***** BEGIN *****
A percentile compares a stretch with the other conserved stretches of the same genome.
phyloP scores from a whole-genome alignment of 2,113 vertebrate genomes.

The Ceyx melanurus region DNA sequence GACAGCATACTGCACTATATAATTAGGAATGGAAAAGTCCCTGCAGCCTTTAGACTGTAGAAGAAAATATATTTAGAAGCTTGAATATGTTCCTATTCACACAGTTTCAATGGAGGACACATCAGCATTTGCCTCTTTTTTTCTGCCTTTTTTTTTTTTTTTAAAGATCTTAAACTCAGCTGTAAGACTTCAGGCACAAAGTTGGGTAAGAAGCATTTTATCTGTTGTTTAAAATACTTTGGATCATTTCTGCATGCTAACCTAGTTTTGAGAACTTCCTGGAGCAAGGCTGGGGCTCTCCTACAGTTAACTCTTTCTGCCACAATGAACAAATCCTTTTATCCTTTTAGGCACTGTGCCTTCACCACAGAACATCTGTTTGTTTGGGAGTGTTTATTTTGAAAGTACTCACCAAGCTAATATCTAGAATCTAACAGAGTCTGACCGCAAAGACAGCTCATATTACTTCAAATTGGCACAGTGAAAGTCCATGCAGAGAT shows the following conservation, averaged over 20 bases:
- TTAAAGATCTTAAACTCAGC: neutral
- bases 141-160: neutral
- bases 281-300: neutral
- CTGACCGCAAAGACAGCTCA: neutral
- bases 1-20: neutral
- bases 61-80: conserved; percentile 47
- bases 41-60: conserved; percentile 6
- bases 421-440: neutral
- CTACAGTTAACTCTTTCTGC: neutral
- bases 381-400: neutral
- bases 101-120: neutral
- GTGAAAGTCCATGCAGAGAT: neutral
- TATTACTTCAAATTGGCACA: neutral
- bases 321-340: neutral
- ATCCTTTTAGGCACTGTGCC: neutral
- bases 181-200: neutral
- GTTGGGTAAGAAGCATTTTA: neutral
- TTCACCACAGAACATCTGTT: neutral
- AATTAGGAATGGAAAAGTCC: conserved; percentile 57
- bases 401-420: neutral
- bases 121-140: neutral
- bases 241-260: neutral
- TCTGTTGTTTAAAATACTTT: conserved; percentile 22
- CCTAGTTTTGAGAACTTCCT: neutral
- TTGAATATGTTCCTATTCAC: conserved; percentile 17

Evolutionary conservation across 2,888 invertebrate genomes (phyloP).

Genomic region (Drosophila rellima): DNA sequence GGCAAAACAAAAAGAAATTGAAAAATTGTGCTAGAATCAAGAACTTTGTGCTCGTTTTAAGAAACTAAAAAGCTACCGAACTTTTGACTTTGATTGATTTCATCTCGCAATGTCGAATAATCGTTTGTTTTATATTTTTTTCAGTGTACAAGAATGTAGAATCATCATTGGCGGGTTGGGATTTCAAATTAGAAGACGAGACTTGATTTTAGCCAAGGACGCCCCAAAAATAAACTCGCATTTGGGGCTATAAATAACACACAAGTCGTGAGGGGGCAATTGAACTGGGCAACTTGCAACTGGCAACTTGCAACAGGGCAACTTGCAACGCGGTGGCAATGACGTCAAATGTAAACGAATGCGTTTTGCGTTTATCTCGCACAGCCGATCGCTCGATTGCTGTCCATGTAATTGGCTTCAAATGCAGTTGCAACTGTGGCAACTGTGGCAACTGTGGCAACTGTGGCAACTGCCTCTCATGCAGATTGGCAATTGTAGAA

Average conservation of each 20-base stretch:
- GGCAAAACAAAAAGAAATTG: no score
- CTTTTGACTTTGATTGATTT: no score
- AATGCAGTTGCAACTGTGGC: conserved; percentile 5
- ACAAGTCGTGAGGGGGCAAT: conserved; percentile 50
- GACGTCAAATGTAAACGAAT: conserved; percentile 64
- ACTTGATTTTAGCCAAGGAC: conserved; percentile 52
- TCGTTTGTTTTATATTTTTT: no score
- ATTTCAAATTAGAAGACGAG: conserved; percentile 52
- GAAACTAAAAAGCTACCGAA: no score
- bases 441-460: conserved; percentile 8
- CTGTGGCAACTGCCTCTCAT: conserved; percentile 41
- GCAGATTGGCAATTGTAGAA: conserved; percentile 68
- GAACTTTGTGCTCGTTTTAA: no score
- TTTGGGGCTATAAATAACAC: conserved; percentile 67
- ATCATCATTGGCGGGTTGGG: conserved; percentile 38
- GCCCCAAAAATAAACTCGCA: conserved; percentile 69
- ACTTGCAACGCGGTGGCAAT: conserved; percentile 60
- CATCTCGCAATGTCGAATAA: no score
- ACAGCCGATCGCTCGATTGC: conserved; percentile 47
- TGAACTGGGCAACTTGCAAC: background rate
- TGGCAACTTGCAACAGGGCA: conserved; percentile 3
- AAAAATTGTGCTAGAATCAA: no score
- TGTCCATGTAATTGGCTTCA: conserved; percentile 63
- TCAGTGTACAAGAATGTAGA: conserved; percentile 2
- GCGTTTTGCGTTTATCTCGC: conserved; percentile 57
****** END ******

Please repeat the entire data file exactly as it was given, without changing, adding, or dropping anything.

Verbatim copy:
A percentile compares a stretch with the other conserved stretches of the same genome.
phyloP scores from a whole-genome alignment of 2,113 vertebrate genomes.

The Ceyx melanurus region DNA sequence GACAGCATACTGCACTATATAATTAGGAATGGAAAAGTCCCTGCAGCCTTTAGACTGTAGAAGAAAATATATTTAGAAGCTTGAATATGTTCCTATTCACACAGTTTCAATGGAGGACACATCAGCATTTGCCTCTTTTTTTCTGCCTTTTTTTTTTTTTTTAAAGATCTTAAACTCAGCTGTAAGACTTCAGGCACAAAGTTGGGTAAGAAGCATTTTATCTGTTGTTTAAAATACTTTGGATCATTTCTGCATGCTAACCTAGTTTTGAGAACTTCCTGGAGCAAGGCTGGGGCTCTCCTACAGTTAACTCTTTCTGCCACAATGAACAAATCCTTTTATCCTTTTAGGCACTGTGCCTTCACCACAGAACATCTGTTTGTTTGGGAGTGTTTATTTTGAAAGTACTCACCAAGCTAATATCTAGAATCTAACAGAGTCTGACCGCAAAGACAGCTCATATTACTTCAAATTGGCACAGTGAAAGTCCATGCAGAGAT shows the following conservation, averaged over 20 bases:
- TTAAAGATCTTAAACTCAGC: neutral
- bases 141-160: neutral
- bases 281-300: neutral
- CTGACCGCAAAGACAGCTCA: neutral
- bases 1-20: neutral
- bases 61-80: conserved; percentile 47
- bases 41-60: conserved; percentile 6
- bases 421-440: neutral
- CTACAGTTAACTCTTTCTGC: neutral
- bases 381-400: neutral
- bases 101-120: neutral
- GTGAAAGTCCATGCAGAGAT: neutral
- TATTACTTCAAATTGGCACA: neutral
- bases 321-340: neutral
- ATCCTTTTAGGCACTGTGCC: neutral
- bases 181-200: neutral
- GTTGGGTAAGAAGCATTTTA: neutral
- TTCACCACAGAACATCTGTT: neutral
- AATTAGGAATGGAAAAGTCC: conserved; percentile 57
- bases 401-420: neutral
- bases 121-140: neutral
- bases 241-260: neutral
- TCTGTTGTTTAAAATACTTT: conserved; percentile 22
- CCTAGTTTTGAGAACTTCCT: neutral
- TTGAATATGTTCCTATTCAC: conserved; percentile 17

Evolutionary conservation across 2,888 invertebrate genomes (phyloP).

Genomic region (Drosophila rellima): DNA sequence GGCAAAACAAAAAGAAATTGAAAAATTGTGCTAGAATCAAGAACTTTGTGCTCGTTTTAAGAAACTAAAAAGCTACCGAACTTTTGACTTTGATTGATTTCATCTCGCAATGTCGAATAATCGTTTGTTTTATATTTTTTTCAGTGTACAAGAATGTAGAATCATCATTGGCGGGTTGGGATTTCAAATTAGAAGACGAGACTTGATTTTAGCCAAGGACGCCCCAAAAATAAACTCGCATTTGGGGCTATAAATAACACACAAGTCGTGAGGGGGCAATTGAACTGGGCAACTTGCAACTGGCAACTTGCAACAGGGCAACTTGCAACGCGGTGGCAATGACGTCAAATGTAAACGAATGCGTTTTGCGTTTATCTCGCACAGCCGATCGCTCGATTGCTGTCCATGTAATTGGCTTCAAATGCAGTTGCAACTGTGGCAACTGTGGCAACTGTGGCAACTGTGGCAACTGCCTCTCATGCAGATTGGCAATTGTAGAA

Average conservation of each 20-base stretch:
- GGCAAAACAAAAAGAAATTG: no score
- CTTTTGACTTTGATTGATTT: no score
- AATGCAGTTGCAACTGTGGC: conserved; percentile 5
- ACAAGTCGTGAGGGGGCAAT: conserved; percentile 50
- GACGTCAAATGTAAACGAAT: conserved; percentile 64
- ACTTGATTTTAGCCAAGGAC: conserved; percentile 52
- TCGTTTGTTTTATATTTTTT: no score
- ATTTCAAATTAGAAGACGAG: conserved; percentile 52
- GAAACTAAAAAGCTACCGAA: no score
- bases 441-460: conserved; percentile 8
- CTGTGGCAACTGCCTCTCAT: conserved; percentile 41
- GCAGATTGGCAATTGTAGAA: conserved; percentile 68
- GAACTTTGTGCTCGTTTTAA: no score
- TTTGGGGCTATAAATAACAC: conserved; percentile 67
- ATCATCATTGGCGGGTTGGG: conserved; percentile 38
- GCCCCAAAAATAAACTCGCA: conserved; percentile 69
- ACTTGCAACGCGGTGGCAAT: conserved; percentile 60
- CATCTCGCAATGTCGAATAA: no score
- ACAGCCGATCGCTCGATTGC: conserved; percentile 47
- TGAACTGGGCAACTTGCAAC: background rate
- TGGCAACTTGCAACAGGGCA: conserved; percentile 3
- AAAAATTGTGCTAGAATCAA: no score
- TGTCCATGTAATTGGCTTCA: conserved; percentile 63
- TCAGTGTACAAGAATGTAGA: conserved; percentile 2
- GCGTTTTGCGTTTATCTCGC: conserved; percentile 57